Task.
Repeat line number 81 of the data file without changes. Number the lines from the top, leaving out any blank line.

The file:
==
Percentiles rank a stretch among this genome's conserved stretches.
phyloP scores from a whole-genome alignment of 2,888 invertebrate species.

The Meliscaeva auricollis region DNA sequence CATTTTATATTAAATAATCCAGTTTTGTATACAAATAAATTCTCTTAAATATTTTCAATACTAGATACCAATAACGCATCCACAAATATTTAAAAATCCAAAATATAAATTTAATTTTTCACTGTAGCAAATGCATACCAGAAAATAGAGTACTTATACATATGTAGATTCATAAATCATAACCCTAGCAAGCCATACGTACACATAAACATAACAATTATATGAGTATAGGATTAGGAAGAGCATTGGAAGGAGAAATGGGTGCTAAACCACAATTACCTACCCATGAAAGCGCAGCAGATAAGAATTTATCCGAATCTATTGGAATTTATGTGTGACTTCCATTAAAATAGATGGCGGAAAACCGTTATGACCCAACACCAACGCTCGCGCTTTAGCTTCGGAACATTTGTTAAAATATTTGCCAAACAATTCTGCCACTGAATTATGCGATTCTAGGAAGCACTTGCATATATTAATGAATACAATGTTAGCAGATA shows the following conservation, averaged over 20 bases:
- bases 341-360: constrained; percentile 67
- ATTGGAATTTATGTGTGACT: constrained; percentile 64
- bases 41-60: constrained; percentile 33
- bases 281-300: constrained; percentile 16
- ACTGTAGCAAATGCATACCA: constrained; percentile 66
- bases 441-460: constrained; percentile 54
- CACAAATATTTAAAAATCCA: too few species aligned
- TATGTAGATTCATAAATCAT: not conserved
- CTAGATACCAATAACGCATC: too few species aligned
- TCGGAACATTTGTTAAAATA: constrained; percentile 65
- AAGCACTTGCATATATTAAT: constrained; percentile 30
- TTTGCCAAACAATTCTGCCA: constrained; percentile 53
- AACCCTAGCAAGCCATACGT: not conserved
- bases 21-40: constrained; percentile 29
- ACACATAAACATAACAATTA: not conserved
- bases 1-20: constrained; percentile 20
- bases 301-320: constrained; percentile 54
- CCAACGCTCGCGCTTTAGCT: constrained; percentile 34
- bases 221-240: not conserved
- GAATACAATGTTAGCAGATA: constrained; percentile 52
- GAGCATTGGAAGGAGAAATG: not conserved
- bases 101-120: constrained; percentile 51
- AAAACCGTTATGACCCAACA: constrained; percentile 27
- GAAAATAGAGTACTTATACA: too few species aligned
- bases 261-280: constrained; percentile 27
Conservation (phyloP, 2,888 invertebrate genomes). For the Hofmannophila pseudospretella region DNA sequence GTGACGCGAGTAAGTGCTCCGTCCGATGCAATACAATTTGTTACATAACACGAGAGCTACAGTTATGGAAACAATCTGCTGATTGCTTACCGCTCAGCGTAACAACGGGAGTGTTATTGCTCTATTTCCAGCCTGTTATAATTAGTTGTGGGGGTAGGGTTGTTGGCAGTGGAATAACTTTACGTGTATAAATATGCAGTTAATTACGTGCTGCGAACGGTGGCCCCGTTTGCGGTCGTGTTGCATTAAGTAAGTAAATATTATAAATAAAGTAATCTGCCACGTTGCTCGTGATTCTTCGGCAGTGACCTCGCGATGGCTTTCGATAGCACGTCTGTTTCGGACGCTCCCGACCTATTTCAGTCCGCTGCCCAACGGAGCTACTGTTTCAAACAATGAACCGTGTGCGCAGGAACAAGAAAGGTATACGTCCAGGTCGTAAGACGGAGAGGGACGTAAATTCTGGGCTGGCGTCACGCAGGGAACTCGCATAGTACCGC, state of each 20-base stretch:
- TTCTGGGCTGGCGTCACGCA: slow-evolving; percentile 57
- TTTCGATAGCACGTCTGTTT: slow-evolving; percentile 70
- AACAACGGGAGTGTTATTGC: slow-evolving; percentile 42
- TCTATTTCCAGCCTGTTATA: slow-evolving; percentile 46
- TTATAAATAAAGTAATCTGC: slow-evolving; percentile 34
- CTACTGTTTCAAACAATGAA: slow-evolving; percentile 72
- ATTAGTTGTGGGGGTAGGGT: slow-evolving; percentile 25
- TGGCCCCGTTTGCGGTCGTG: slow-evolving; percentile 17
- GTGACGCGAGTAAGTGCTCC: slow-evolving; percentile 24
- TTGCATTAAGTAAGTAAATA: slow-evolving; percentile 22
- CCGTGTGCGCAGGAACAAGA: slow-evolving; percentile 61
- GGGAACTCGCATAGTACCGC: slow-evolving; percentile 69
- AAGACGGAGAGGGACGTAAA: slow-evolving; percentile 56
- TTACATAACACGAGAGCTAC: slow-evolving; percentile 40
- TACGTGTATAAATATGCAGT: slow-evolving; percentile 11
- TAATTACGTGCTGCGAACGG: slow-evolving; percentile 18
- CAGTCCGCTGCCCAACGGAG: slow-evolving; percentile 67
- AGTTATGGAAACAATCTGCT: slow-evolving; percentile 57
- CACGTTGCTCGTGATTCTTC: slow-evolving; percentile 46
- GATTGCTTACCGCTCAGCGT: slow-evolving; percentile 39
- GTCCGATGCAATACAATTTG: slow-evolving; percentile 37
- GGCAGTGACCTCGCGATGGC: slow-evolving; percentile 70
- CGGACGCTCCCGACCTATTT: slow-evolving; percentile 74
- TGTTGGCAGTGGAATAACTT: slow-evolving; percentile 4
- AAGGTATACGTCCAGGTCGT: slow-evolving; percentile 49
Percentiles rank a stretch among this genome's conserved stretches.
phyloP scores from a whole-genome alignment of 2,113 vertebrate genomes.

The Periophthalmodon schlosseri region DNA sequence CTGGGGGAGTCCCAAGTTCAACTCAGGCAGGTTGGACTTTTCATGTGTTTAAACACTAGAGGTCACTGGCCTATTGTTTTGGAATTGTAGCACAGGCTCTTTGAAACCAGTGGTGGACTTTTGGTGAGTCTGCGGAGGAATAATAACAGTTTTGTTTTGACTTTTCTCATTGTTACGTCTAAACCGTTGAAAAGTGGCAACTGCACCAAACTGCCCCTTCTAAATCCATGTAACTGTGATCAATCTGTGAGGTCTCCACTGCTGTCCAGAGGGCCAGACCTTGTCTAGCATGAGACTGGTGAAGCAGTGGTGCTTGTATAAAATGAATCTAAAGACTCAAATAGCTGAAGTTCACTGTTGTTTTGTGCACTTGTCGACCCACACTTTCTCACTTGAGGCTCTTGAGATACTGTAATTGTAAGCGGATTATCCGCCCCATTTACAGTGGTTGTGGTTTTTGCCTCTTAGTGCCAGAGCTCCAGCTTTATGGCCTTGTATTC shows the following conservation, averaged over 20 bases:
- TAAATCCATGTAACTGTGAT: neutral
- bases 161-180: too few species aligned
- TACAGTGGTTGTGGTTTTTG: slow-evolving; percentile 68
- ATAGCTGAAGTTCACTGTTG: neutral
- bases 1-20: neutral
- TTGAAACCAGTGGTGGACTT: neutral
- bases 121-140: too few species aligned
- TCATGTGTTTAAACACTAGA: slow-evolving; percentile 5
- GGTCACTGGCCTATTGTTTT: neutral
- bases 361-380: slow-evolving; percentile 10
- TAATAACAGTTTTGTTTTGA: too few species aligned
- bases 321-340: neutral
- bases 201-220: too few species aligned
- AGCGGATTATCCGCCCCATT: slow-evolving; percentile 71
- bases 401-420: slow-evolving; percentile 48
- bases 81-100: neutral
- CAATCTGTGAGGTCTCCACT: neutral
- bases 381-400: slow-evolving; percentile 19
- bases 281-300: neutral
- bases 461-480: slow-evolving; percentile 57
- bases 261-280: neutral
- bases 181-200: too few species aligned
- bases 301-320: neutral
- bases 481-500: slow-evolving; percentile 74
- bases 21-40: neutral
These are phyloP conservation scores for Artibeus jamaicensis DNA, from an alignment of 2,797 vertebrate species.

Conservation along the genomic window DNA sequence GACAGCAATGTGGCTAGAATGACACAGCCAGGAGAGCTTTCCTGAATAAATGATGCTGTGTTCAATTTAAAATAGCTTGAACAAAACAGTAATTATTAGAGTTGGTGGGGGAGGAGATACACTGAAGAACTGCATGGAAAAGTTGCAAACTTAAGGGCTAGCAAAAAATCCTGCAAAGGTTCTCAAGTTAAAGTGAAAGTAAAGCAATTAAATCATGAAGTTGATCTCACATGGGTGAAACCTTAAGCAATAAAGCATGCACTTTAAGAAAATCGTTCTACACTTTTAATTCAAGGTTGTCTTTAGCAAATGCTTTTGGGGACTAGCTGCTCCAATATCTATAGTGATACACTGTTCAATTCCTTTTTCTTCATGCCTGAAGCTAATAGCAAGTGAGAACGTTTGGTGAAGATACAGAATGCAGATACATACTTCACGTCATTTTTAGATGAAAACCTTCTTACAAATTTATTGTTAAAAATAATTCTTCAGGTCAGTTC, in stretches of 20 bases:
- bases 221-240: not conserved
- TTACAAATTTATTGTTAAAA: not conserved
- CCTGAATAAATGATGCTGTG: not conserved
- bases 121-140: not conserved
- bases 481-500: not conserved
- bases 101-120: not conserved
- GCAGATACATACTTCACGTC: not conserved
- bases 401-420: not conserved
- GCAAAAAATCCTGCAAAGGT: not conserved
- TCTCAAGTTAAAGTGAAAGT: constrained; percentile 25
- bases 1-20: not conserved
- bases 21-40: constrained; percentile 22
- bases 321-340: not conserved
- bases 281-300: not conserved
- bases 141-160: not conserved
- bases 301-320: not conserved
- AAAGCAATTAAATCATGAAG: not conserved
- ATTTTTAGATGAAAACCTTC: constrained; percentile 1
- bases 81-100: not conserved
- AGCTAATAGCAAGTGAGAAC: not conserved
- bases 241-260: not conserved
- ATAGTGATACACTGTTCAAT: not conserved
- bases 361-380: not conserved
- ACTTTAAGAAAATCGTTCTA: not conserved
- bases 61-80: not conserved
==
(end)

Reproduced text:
- bases 481-500: slow-evolving; percentile 74